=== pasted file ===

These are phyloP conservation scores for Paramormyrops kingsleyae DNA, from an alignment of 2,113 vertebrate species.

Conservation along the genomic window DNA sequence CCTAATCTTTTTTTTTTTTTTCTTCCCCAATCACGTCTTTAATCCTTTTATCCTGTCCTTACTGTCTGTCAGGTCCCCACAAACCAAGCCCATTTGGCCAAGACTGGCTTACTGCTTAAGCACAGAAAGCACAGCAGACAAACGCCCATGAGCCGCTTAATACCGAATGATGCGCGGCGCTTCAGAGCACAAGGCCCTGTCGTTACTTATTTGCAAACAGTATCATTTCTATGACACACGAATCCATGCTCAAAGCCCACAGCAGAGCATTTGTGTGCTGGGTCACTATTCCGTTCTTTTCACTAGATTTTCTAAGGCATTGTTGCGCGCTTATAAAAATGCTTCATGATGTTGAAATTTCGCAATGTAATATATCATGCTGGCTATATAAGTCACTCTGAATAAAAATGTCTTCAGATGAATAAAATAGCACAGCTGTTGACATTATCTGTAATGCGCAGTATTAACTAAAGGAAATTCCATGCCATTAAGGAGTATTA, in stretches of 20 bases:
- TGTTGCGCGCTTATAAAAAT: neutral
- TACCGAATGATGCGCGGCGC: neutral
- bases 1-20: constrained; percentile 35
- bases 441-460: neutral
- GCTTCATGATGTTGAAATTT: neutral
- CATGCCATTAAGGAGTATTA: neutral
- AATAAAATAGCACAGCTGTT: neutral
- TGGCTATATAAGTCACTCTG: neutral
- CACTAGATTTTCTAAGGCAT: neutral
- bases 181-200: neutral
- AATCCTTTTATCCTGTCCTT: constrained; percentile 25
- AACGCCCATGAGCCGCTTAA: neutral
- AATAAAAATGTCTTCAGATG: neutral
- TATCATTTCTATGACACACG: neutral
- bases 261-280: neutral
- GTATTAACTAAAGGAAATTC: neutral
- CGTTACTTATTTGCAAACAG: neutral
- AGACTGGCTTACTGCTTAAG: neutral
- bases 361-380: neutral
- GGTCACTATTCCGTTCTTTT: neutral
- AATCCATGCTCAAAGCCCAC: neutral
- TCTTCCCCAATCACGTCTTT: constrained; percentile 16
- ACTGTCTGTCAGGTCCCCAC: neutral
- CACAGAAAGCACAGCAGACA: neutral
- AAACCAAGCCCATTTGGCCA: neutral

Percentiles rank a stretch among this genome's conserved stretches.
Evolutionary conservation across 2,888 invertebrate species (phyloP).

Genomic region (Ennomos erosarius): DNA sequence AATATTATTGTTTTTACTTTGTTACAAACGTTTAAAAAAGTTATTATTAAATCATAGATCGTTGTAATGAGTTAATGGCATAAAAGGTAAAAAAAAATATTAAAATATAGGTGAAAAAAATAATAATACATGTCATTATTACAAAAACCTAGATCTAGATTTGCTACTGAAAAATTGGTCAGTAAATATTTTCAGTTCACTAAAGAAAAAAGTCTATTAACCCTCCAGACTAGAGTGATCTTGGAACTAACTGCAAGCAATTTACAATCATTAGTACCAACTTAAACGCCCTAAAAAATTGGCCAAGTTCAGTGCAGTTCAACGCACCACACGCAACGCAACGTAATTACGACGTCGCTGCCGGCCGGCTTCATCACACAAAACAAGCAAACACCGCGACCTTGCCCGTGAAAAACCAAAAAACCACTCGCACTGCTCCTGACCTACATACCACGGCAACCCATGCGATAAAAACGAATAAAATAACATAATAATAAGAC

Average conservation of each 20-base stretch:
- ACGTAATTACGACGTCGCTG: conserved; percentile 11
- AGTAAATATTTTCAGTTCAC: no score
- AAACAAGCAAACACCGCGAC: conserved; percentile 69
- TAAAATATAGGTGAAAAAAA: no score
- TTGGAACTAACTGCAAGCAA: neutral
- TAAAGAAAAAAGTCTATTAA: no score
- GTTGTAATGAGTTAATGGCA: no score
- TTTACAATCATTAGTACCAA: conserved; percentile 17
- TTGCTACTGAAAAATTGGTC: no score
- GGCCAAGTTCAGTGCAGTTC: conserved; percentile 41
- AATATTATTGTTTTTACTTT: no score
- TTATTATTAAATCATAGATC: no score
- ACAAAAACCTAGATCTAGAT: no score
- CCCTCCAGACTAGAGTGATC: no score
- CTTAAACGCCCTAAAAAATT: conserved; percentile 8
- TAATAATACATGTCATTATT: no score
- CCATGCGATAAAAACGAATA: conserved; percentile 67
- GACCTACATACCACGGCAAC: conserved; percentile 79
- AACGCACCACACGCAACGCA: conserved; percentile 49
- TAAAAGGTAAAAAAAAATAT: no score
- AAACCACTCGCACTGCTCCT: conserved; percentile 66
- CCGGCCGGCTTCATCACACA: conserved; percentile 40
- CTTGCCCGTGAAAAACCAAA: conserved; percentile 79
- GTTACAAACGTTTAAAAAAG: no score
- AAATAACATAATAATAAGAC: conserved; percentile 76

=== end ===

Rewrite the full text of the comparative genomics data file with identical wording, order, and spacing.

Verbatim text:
These are phyloP conservation scores for Paramormyrops kingsleyae DNA, from an alignment of 2,113 vertebrate species.

Conservation along the genomic window DNA sequence CCTAATCTTTTTTTTTTTTTTCTTCCCCAATCACGTCTTTAATCCTTTTATCCTGTCCTTACTGTCTGTCAGGTCCCCACAAACCAAGCCCATTTGGCCAAGACTGGCTTACTGCTTAAGCACAGAAAGCACAGCAGACAAACGCCCATGAGCCGCTTAATACCGAATGATGCGCGGCGCTTCAGAGCACAAGGCCCTGTCGTTACTTATTTGCAAACAGTATCATTTCTATGACACACGAATCCATGCTCAAAGCCCACAGCAGAGCATTTGTGTGCTGGGTCACTATTCCGTTCTTTTCACTAGATTTTCTAAGGCATTGTTGCGCGCTTATAAAAATGCTTCATGATGTTGAAATTTCGCAATGTAATATATCATGCTGGCTATATAAGTCACTCTGAATAAAAATGTCTTCAGATGAATAAAATAGCACAGCTGTTGACATTATCTGTAATGCGCAGTATTAACTAAAGGAAATTCCATGCCATTAAGGAGTATTA, in stretches of 20 bases:
- TGTTGCGCGCTTATAAAAAT: neutral
- TACCGAATGATGCGCGGCGC: neutral
- bases 1-20: constrained; percentile 35
- bases 441-460: neutral
- GCTTCATGATGTTGAAATTT: neutral
- CATGCCATTAAGGAGTATTA: neutral
- AATAAAATAGCACAGCTGTT: neutral
- TGGCTATATAAGTCACTCTG: neutral
- CACTAGATTTTCTAAGGCAT: neutral
- bases 181-200: neutral
- AATCCTTTTATCCTGTCCTT: constrained; percentile 25
- AACGCCCATGAGCCGCTTAA: neutral
- AATAAAAATGTCTTCAGATG: neutral
- TATCATTTCTATGACACACG: neutral
- bases 261-280: neutral
- GTATTAACTAAAGGAAATTC: neutral
- CGTTACTTATTTGCAAACAG: neutral
- AGACTGGCTTACTGCTTAAG: neutral
- bases 361-380: neutral
- GGTCACTATTCCGTTCTTTT: neutral
- AATCCATGCTCAAAGCCCAC: neutral
- TCTTCCCCAATCACGTCTTT: constrained; percentile 16
- ACTGTCTGTCAGGTCCCCAC: neutral
- CACAGAAAGCACAGCAGACA: neutral
- AAACCAAGCCCATTTGGCCA: neutral

Percentiles rank a stretch among this genome's conserved stretches.
Evolutionary conservation across 2,888 invertebrate species (phyloP).

Genomic region (Ennomos erosarius): DNA sequence AATATTATTGTTTTTACTTTGTTACAAACGTTTAAAAAAGTTATTATTAAATCATAGATCGTTGTAATGAGTTAATGGCATAAAAGGTAAAAAAAAATATTAAAATATAGGTGAAAAAAATAATAATACATGTCATTATTACAAAAACCTAGATCTAGATTTGCTACTGAAAAATTGGTCAGTAAATATTTTCAGTTCACTAAAGAAAAAAGTCTATTAACCCTCCAGACTAGAGTGATCTTGGAACTAACTGCAAGCAATTTACAATCATTAGTACCAACTTAAACGCCCTAAAAAATTGGCCAAGTTCAGTGCAGTTCAACGCACCACACGCAACGCAACGTAATTACGACGTCGCTGCCGGCCGGCTTCATCACACAAAACAAGCAAACACCGCGACCTTGCCCGTGAAAAACCAAAAAACCACTCGCACTGCTCCTGACCTACATACCACGGCAACCCATGCGATAAAAACGAATAAAATAACATAATAATAAGAC

Average conservation of each 20-base stretch:
- ACGTAATTACGACGTCGCTG: conserved; percentile 11
- AGTAAATATTTTCAGTTCAC: no score
- AAACAAGCAAACACCGCGAC: conserved; percentile 69
- TAAAATATAGGTGAAAAAAA: no score
- TTGGAACTAACTGCAAGCAA: neutral
- TAAAGAAAAAAGTCTATTAA: no score
- GTTGTAATGAGTTAATGGCA: no score
- TTTACAATCATTAGTACCAA: conserved; percentile 17
- TTGCTACTGAAAAATTGGTC: no score
- GGCCAAGTTCAGTGCAGTTC: conserved; percentile 41
- AATATTATTGTTTTTACTTT: no score
- TTATTATTAAATCATAGATC: no score
- ACAAAAACCTAGATCTAGAT: no score
- CCCTCCAGACTAGAGTGATC: no score
- CTTAAACGCCCTAAAAAATT: conserved; percentile 8
- TAATAATACATGTCATTATT: no score
- CCATGCGATAAAAACGAATA: conserved; percentile 67
- GACCTACATACCACGGCAAC: conserved; percentile 79
- AACGCACCACACGCAACGCA: conserved; percentile 49
- TAAAAGGTAAAAAAAAATAT: no score
- AAACCACTCGCACTGCTCCT: conserved; percentile 66
- CCGGCCGGCTTCATCACACA: conserved; percentile 40
- CTTGCCCGTGAAAAACCAAA: conserved; percentile 79
- GTTACAAACGTTTAAAAAAG: no score
- AAATAACATAATAATAAGAC: conserved; percentile 76